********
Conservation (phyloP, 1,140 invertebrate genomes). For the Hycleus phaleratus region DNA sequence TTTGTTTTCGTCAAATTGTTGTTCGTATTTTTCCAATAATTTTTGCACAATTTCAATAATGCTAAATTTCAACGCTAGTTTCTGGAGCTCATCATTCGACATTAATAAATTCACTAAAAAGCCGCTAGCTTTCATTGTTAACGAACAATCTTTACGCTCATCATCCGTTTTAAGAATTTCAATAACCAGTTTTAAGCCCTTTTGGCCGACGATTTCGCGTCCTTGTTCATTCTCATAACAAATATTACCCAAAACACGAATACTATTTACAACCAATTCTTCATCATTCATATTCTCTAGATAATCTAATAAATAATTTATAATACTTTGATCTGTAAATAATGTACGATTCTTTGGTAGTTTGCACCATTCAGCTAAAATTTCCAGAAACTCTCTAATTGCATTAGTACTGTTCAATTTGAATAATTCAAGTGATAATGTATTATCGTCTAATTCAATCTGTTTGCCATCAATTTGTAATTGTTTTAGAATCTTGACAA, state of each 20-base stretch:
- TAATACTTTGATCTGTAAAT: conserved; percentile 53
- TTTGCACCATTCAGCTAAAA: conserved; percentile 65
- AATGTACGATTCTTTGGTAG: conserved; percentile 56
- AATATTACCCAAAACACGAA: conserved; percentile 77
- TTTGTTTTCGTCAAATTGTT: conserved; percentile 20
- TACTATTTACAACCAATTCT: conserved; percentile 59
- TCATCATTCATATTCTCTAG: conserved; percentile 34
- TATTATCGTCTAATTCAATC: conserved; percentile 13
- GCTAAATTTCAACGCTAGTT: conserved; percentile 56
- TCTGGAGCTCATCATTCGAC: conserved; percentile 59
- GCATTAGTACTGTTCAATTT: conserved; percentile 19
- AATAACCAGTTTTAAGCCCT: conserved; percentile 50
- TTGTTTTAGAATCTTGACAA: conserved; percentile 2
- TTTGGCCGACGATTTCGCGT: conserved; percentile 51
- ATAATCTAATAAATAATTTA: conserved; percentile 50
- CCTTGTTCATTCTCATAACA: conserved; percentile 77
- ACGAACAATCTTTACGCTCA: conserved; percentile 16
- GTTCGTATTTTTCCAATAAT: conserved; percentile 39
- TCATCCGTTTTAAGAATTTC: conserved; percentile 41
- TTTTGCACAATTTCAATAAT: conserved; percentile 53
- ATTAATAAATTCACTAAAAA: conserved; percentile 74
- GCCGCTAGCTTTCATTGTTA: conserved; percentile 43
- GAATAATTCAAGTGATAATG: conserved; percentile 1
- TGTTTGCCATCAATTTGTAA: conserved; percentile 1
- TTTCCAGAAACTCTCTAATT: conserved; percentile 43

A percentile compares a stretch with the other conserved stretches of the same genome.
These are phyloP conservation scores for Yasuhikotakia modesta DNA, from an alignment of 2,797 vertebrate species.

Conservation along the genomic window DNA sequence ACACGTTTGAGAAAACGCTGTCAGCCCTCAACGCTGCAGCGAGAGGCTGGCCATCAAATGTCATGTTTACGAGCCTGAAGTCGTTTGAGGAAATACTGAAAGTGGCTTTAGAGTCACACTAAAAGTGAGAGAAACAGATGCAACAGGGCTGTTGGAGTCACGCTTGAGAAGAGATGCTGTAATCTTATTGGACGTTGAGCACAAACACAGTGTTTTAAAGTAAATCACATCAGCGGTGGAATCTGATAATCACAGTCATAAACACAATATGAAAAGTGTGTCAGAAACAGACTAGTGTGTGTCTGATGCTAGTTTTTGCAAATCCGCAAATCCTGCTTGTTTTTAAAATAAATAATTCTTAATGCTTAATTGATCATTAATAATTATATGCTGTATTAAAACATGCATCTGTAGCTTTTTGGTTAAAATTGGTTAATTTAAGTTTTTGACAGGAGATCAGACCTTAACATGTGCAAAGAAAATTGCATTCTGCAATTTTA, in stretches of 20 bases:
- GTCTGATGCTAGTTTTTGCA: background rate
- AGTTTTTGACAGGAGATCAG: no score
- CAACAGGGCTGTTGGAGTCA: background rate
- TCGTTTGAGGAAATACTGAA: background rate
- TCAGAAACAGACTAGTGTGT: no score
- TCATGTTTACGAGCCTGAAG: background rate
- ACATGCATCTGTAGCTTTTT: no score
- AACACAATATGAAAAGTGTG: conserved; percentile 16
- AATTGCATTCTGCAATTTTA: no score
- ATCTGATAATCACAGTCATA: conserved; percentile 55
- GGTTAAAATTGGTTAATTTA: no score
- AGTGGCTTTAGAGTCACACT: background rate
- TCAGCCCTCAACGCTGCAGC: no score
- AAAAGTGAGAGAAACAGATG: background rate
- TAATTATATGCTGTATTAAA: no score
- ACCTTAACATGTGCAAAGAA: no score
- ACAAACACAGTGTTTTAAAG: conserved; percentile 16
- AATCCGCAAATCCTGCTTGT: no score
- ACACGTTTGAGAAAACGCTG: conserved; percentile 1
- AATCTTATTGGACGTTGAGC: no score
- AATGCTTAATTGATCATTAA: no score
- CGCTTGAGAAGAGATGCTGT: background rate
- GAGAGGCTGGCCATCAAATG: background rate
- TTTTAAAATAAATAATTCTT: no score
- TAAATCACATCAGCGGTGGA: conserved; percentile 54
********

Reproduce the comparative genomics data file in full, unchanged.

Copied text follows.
Conservation (phyloP, 1,140 invertebrate genomes). For the Hycleus phaleratus region DNA sequence TTTGTTTTCGTCAAATTGTTGTTCGTATTTTTCCAATAATTTTTGCACAATTTCAATAATGCTAAATTTCAACGCTAGTTTCTGGAGCTCATCATTCGACATTAATAAATTCACTAAAAAGCCGCTAGCTTTCATTGTTAACGAACAATCTTTACGCTCATCATCCGTTTTAAGAATTTCAATAACCAGTTTTAAGCCCTTTTGGCCGACGATTTCGCGTCCTTGTTCATTCTCATAACAAATATTACCCAAAACACGAATACTATTTACAACCAATTCTTCATCATTCATATTCTCTAGATAATCTAATAAATAATTTATAATACTTTGATCTGTAAATAATGTACGATTCTTTGGTAGTTTGCACCATTCAGCTAAAATTTCCAGAAACTCTCTAATTGCATTAGTACTGTTCAATTTGAATAATTCAAGTGATAATGTATTATCGTCTAATTCAATCTGTTTGCCATCAATTTGTAATTGTTTTAGAATCTTGACAA, state of each 20-base stretch:
- TAATACTTTGATCTGTAAAT: conserved; percentile 53
- TTTGCACCATTCAGCTAAAA: conserved; percentile 65
- AATGTACGATTCTTTGGTAG: conserved; percentile 56
- AATATTACCCAAAACACGAA: conserved; percentile 77
- TTTGTTTTCGTCAAATTGTT: conserved; percentile 20
- TACTATTTACAACCAATTCT: conserved; percentile 59
- TCATCATTCATATTCTCTAG: conserved; percentile 34
- TATTATCGTCTAATTCAATC: conserved; percentile 13
- GCTAAATTTCAACGCTAGTT: conserved; percentile 56
- TCTGGAGCTCATCATTCGAC: conserved; percentile 59
- GCATTAGTACTGTTCAATTT: conserved; percentile 19
- AATAACCAGTTTTAAGCCCT: conserved; percentile 50
- TTGTTTTAGAATCTTGACAA: conserved; percentile 2
- TTTGGCCGACGATTTCGCGT: conserved; percentile 51
- ATAATCTAATAAATAATTTA: conserved; percentile 50
- CCTTGTTCATTCTCATAACA: conserved; percentile 77
- ACGAACAATCTTTACGCTCA: conserved; percentile 16
- GTTCGTATTTTTCCAATAAT: conserved; percentile 39
- TCATCCGTTTTAAGAATTTC: conserved; percentile 41
- TTTTGCACAATTTCAATAAT: conserved; percentile 53
- ATTAATAAATTCACTAAAAA: conserved; percentile 74
- GCCGCTAGCTTTCATTGTTA: conserved; percentile 43
- GAATAATTCAAGTGATAATG: conserved; percentile 1
- TGTTTGCCATCAATTTGTAA: conserved; percentile 1
- TTTCCAGAAACTCTCTAATT: conserved; percentile 43

A percentile compares a stretch with the other conserved stretches of the same genome.
These are phyloP conservation scores for Yasuhikotakia modesta DNA, from an alignment of 2,797 vertebrate species.

Conservation along the genomic window DNA sequence ACACGTTTGAGAAAACGCTGTCAGCCCTCAACGCTGCAGCGAGAGGCTGGCCATCAAATGTCATGTTTACGAGCCTGAAGTCGTTTGAGGAAATACTGAAAGTGGCTTTAGAGTCACACTAAAAGTGAGAGAAACAGATGCAACAGGGCTGTTGGAGTCACGCTTGAGAAGAGATGCTGTAATCTTATTGGACGTTGAGCACAAACACAGTGTTTTAAAGTAAATCACATCAGCGGTGGAATCTGATAATCACAGTCATAAACACAATATGAAAAGTGTGTCAGAAACAGACTAGTGTGTGTCTGATGCTAGTTTTTGCAAATCCGCAAATCCTGCTTGTTTTTAAAATAAATAATTCTTAATGCTTAATTGATCATTAATAATTATATGCTGTATTAAAACATGCATCTGTAGCTTTTTGGTTAAAATTGGTTAATTTAAGTTTTTGACAGGAGATCAGACCTTAACATGTGCAAAGAAAATTGCATTCTGCAATTTTA, in stretches of 20 bases:
- GTCTGATGCTAGTTTTTGCA: background rate
- AGTTTTTGACAGGAGATCAG: no score
- CAACAGGGCTGTTGGAGTCA: background rate
- TCGTTTGAGGAAATACTGAA: background rate
- TCAGAAACAGACTAGTGTGT: no score
- TCATGTTTACGAGCCTGAAG: background rate
- ACATGCATCTGTAGCTTTTT: no score
- AACACAATATGAAAAGTGTG: conserved; percentile 16
- AATTGCATTCTGCAATTTTA: no score
- ATCTGATAATCACAGTCATA: conserved; percentile 55
- GGTTAAAATTGGTTAATTTA: no score
- AGTGGCTTTAGAGTCACACT: background rate
- TCAGCCCTCAACGCTGCAGC: no score
- AAAAGTGAGAGAAACAGATG: background rate
- TAATTATATGCTGTATTAAA: no score
- ACCTTAACATGTGCAAAGAA: no score
- ACAAACACAGTGTTTTAAAG: conserved; percentile 16
- AATCCGCAAATCCTGCTTGT: no score
- ACACGTTTGAGAAAACGCTG: conserved; percentile 1
- AATCTTATTGGACGTTGAGC: no score
- AATGCTTAATTGATCATTAA: no score
- CGCTTGAGAAGAGATGCTGT: background rate
- GAGAGGCTGGCCATCAAATG: background rate
- TTTTAAAATAAATAATTCTT: no score
- TAAATCACATCAGCGGTGGA: conserved; percentile 54